Next, it’s enjoyable. The bad news is that you have to spend a lot of time driving, but the good news is that doing so is painless. And what about this stuff they apparently call “countryside?” Well, I am becoming quite a fan. The sheer hassle of settling into the house is an endless consumer of energy and time, so we have not had much chance to get about locally on foot just yet. But I am enjoying the walks we have done, the villages we have seen, and the way I can take a lunchtime stroll in the woods. There seems to be some wildlife – foxes are rare, compared to inner London, but geese fly by in vast v-shaped formations and deer are an ever-present road hazard.
I’m also struck by how isolated this place is in some ways, and how connected in others. The village is badly off for shops, perhaps because it is halfway between the better-resourced fleshpots of Ipswich and Needham Market. It has one-vehicle-wide roads with passing places, something I thought you only found in the Highlands of Scotland or the west of Ireland. It has no fibre broadband (copper wire 8Mb/s download, 1.1 upload, since you ask). I am fine with this as I mainly make Word documents, spreadsheets and PowerPoints. If I made video, or did anything else involving serious connectivity, it would not be feasible to work here. On the other hand, the snailmail is lovely. We get our post at 8am. In SW17, we got other people’s post at 3pm.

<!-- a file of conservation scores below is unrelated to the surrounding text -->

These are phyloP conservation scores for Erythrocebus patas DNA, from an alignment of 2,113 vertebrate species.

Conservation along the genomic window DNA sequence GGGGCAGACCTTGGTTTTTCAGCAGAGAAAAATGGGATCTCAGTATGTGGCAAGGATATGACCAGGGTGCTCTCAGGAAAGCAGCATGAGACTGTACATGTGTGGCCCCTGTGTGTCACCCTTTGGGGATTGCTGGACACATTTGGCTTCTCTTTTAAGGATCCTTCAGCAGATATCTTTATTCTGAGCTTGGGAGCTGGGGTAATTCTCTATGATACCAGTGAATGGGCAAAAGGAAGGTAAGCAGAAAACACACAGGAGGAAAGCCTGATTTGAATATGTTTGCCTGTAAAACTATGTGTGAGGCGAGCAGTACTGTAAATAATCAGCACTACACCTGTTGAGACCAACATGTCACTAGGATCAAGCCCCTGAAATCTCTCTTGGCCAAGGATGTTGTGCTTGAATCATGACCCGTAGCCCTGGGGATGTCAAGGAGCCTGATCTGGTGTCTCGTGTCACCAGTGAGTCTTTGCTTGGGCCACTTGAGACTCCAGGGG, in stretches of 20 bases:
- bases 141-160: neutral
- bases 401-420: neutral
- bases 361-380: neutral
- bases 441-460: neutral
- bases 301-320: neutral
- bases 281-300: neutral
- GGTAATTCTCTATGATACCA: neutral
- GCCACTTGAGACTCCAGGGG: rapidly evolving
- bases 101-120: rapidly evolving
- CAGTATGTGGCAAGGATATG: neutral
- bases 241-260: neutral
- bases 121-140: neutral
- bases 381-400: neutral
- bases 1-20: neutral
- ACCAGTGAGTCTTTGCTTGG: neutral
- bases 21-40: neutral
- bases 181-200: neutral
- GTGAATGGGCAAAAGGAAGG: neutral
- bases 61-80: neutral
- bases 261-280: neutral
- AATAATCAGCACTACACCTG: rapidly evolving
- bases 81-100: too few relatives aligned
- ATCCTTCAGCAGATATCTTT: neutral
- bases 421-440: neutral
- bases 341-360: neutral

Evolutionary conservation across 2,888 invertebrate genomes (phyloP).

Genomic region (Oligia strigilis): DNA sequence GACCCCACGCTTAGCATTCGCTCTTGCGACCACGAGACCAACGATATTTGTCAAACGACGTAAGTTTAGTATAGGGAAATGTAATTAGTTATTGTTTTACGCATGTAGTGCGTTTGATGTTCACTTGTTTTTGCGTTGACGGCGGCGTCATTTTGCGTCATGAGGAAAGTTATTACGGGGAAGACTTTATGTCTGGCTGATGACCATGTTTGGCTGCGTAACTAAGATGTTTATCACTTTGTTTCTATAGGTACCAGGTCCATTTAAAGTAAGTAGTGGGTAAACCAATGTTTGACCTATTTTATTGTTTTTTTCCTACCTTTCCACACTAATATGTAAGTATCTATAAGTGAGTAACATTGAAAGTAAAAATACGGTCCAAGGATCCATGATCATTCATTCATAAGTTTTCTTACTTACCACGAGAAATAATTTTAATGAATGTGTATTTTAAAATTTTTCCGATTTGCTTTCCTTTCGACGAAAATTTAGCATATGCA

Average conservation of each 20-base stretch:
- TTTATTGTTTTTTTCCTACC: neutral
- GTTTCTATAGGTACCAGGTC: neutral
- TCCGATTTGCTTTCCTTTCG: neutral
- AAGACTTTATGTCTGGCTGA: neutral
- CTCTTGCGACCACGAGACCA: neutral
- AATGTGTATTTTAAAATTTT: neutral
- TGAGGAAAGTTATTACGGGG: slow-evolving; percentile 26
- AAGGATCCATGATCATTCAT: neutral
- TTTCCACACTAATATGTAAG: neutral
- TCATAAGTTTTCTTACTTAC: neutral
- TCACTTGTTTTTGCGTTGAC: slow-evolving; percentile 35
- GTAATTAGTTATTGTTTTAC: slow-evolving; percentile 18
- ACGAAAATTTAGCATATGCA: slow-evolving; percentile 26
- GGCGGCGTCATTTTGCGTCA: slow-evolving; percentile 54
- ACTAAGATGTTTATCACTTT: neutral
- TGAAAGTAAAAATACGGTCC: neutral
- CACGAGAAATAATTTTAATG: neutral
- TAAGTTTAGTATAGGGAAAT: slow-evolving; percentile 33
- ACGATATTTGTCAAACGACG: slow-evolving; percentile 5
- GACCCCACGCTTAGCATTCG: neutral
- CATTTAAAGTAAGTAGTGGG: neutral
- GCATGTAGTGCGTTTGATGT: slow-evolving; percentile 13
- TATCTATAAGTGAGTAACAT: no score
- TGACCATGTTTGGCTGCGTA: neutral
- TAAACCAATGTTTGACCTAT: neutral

I also get a very definite sense that I am only starting to work out what the place has to offer. In the past I have thought that the UK consists of two places – London and not London. The first has a huge percentage of the people, the money, the cleverness, the big jobs, and all the other good assets. The latter has all these things too, but on a far lesser scale. However, it turns out that not-London is a variegated place. Here, for instance, we have the sea, and great rivers, but no mountains. The sky is pretty dark, and the nearby Orwell Astronomical Society has a big telescope. There must be local business circles, local fitness setups, and all the other machinery you’d expect, waiting to be tapped into if I concentrate on the region a bit. It certainly has some vigorous local politics, and there is a lot of cycling going on. People seem about as friendly or unfriendly as in London, and the community (despite my initial fears) has at least some ethnic variety. So all in all, it’s a success and looks set to be a yet bigger one in time.